DIY Homemade Puppy Playpens

by D.R. Stephenson, Demand Media
    Avoid puppy activities like this by using a puppy playpen and appropriate toys.

    Avoid puppy activities like this by using a puppy playpen and appropriate toys.

    Cute as they are, puppies are sometimes a bundle of trouble. Between teething and toilet training you'll run ragged rushing him outside or removing things from your little furball's path. Having a secure place to keep him as he learns is the first step toward raising a healthy, happy dog.

    Advantages of Puppy Playpens

    A playpen provides your puppy with a comfortable place to explore and learn about the world without exposing him to the hazards inherent in the average home. Things as seemingly innocent as a dangling lamp cord could spell disaster if a teething puppy decides to chew on one while it is plugged in. Of course, potty accidents are another reason your puppy is best confined to one area until trained. Giving your little one a quiet place of his own to sleep and teaching him to tolerate not being near you constantly without separation-anxiety issues are two others.

    DIY vs. Commercial Playpen

    You can purchase metal, plastic or canvas panels to erect commercial playpens for your puppy, but unless you raise puppies on a regular basis, this could be an unwarranted expense for what is typically a one-use item. Making your own panels from readily available materials probably is cheaper and allows you to customize the playpen to suit your puppy's size and activity levels.

    The Essentials

    The first thing your puppy needs is a bed. If you plan to crate train, a properly sized crate with a sleeping pad is the best bet. Otherwise, buy or make your puppy a comfortable bed sized to fit him for up to the first year's growth. Even a sturdy cardboard box with soft blankets or towels will work while he is tiny. Give him a wide, spill-proof, unbreakable water bowl and food bowl. Make the playpen large enough to add a potty area of thick newspapers, puppy pee-pads or kitty litter for those times he cannot go outside. Offer a variety of toys to keep him occupied and to help him teeth in non-destructive ways.

    DIY Panels

    You can make panels in a number of ways. Fasten together PVC pipe or wooden frames and cover them with wire mesh, lattice or canvas to make panels. Attach them to one another using nylon zip ties at the sides of the frames to build a custom-shaped playpen. Make each panel about 3 feet high by a similar length and you can rearrange or add to the size of the playpen as your puppy grows. Most people easily can step over a panel of that height so you may not need a gate. If you prefer to have one, just leave one side of a panel unfastened and block it shut with something heavy or tie it with a bungee cord that you can unfasten when necessary to open it. Alternatively, use a screen door latch attached across two adjacent panels.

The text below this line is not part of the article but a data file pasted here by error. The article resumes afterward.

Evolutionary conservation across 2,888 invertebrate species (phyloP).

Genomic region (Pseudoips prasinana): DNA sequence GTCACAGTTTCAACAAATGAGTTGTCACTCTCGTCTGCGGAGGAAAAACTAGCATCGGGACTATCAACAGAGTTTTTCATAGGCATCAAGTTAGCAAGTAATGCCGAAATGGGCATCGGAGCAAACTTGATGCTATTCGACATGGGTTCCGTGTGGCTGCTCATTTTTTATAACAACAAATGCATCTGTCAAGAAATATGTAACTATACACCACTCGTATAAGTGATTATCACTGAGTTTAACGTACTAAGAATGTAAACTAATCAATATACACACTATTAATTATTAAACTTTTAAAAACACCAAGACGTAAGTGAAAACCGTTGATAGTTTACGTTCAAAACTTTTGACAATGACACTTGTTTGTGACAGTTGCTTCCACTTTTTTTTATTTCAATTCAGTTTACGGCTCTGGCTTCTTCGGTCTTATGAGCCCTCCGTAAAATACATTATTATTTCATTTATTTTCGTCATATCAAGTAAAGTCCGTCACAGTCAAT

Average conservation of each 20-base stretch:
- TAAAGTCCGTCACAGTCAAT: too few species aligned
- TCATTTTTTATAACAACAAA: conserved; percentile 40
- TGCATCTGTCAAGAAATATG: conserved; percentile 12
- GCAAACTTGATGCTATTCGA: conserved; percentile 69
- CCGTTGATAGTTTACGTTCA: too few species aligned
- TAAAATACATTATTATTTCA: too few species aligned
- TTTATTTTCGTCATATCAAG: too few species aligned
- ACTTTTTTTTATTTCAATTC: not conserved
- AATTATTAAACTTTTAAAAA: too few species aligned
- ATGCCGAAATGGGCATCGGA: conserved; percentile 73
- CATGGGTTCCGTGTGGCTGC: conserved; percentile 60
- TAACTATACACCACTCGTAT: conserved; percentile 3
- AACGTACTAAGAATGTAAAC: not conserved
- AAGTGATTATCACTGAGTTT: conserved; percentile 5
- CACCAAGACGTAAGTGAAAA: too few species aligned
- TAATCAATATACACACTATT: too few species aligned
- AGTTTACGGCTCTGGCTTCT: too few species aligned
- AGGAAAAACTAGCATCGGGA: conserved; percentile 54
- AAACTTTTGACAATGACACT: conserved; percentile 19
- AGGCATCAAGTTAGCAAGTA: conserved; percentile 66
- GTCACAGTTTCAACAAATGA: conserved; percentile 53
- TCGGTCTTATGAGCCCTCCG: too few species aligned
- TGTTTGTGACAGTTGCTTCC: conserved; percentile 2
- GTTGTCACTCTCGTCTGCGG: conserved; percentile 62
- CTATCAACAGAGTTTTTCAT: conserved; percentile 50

Wooden Box Playpen

    If you prefer something more solid, make a rectangular wooden box from thick plywood to house your new puppy. This entails building a substantial piece of furniture that is not portable without effort and is less adaptable to changes in puppy size. However, it has the advantage of sturdiness and is more escape-proof for determined chewers. Make a hinged gate at one end for this one. Be aware that this style offers little ventilation and no visibility, so your puppy could overheat and may show some anxiety at being visually separated from his family. Building-in screened windows on at least two sides will help.

    Outdoor Playpen Safety

    Portable playpens offer a choice to bring puppy outdoors for family fun, but your furbaby easily can overheat, get wet or chilled without shelter. In the summer, put the pen under a tree or provide a shade screen and keep cold, fresh water available to him at all times. Give him a cozy outdoor house to keep out rain and chills. Never leave him alone and unsupervised outdoors. In addition to environmental concerns, remember that puppies sometimes have bad habits. If your puppy is a “Hairy Houdini”, and escapes his playpen, he may become lost, so always keep a collar on him with clear identification.

    About the Author

    D.R. Stephenson is a writer and artist who brings more than 25 years of both professional and life experience to her writing. She is an anthropologist and naturalist and has published numerous political and environmental articles as well as a field guide on Michigan's flora and fauna. Stephenson holds a Bachelor of Arts in anthropology from the University of Arkansas at Fayetteville.

    Photo Credits

    • Chris Amaral/Digital Vision/Getty Images